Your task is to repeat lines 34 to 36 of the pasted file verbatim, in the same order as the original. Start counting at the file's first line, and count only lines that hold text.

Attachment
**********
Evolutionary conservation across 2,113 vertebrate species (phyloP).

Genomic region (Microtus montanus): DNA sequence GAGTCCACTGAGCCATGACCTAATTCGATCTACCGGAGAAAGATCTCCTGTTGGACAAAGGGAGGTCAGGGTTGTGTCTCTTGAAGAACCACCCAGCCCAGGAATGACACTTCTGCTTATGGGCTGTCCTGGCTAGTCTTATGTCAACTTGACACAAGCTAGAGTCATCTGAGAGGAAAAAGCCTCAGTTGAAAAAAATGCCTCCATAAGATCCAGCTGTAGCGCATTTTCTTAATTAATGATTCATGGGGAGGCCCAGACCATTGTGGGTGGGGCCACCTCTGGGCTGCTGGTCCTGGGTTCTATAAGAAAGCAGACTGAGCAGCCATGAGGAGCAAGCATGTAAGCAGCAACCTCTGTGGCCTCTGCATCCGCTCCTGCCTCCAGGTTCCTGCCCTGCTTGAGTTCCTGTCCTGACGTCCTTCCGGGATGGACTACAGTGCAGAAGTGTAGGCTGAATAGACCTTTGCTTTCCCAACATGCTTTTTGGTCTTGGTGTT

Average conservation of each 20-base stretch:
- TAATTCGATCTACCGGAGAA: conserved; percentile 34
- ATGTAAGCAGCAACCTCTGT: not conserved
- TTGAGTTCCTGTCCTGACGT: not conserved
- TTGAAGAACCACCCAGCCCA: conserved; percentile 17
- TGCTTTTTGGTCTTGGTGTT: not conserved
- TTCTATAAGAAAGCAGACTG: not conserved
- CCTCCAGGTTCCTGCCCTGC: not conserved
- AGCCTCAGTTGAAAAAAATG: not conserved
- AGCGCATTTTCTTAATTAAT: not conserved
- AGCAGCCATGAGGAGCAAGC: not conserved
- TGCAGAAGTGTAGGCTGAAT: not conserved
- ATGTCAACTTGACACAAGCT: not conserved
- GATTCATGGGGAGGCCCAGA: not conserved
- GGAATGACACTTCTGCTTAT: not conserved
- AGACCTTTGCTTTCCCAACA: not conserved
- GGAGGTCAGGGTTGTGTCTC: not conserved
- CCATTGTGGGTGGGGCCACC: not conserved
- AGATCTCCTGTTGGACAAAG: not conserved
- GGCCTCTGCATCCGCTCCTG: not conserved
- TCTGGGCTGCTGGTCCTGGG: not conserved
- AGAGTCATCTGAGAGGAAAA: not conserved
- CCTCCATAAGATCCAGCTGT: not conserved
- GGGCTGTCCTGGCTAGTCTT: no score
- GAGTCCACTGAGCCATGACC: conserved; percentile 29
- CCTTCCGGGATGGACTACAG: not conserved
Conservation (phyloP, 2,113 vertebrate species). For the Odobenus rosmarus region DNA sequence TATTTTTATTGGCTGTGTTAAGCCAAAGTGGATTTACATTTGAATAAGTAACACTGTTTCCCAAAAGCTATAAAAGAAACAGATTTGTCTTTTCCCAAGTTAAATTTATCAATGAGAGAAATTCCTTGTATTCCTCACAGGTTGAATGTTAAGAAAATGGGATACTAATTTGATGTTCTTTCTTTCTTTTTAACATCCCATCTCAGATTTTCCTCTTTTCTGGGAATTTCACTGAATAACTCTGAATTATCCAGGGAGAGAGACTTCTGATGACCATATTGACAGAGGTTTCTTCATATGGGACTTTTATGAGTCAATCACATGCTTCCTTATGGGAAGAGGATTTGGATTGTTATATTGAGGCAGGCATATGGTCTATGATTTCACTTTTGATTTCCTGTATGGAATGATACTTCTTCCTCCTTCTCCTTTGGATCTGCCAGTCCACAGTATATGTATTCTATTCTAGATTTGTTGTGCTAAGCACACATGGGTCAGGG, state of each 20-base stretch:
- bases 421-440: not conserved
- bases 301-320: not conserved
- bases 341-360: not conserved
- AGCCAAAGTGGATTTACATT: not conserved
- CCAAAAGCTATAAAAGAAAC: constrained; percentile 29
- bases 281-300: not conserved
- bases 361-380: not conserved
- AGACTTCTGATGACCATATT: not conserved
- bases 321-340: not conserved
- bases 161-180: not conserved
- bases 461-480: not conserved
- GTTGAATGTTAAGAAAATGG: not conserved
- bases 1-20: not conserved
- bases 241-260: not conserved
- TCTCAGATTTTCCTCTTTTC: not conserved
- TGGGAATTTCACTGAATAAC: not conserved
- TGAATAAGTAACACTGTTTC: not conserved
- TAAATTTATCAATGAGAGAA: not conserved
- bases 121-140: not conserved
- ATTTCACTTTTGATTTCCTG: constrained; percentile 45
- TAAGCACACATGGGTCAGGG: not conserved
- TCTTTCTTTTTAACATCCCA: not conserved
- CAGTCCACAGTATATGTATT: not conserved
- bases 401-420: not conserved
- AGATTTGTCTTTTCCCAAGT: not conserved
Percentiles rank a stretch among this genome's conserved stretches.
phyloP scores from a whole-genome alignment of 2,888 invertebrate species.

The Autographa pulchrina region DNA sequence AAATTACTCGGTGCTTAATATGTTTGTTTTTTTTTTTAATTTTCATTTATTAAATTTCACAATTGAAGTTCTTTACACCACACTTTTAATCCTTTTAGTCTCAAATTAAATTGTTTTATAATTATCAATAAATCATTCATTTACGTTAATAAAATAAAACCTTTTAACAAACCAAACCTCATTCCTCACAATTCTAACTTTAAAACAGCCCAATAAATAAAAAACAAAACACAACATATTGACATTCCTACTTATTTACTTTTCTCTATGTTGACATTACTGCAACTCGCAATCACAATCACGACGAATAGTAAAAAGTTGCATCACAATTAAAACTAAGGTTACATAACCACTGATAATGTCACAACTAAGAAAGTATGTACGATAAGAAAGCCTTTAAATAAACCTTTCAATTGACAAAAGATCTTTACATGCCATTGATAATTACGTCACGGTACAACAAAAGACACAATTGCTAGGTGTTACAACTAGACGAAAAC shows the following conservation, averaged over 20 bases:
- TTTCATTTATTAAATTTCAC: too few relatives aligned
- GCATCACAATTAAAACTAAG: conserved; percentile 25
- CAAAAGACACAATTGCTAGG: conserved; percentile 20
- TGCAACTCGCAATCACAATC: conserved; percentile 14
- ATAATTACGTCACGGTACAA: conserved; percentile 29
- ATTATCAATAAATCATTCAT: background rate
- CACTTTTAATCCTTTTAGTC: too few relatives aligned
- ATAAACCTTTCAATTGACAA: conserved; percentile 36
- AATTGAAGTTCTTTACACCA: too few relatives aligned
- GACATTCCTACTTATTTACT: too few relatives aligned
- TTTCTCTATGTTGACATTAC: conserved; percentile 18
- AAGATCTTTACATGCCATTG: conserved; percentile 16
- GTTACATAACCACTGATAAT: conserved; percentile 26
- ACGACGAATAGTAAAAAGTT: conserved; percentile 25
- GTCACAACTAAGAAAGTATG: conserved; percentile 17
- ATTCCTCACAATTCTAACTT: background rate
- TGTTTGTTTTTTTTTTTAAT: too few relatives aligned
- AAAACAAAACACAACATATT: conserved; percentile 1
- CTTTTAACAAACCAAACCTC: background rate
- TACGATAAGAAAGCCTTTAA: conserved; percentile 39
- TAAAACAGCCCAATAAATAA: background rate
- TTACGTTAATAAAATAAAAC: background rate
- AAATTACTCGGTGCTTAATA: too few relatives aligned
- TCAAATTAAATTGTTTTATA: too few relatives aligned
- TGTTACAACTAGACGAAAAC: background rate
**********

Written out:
- CCAAAAGCTATAAAAGAAAC: constrained; percentile 29
- bases 281-300: not conserved
- bases 361-380: not conserved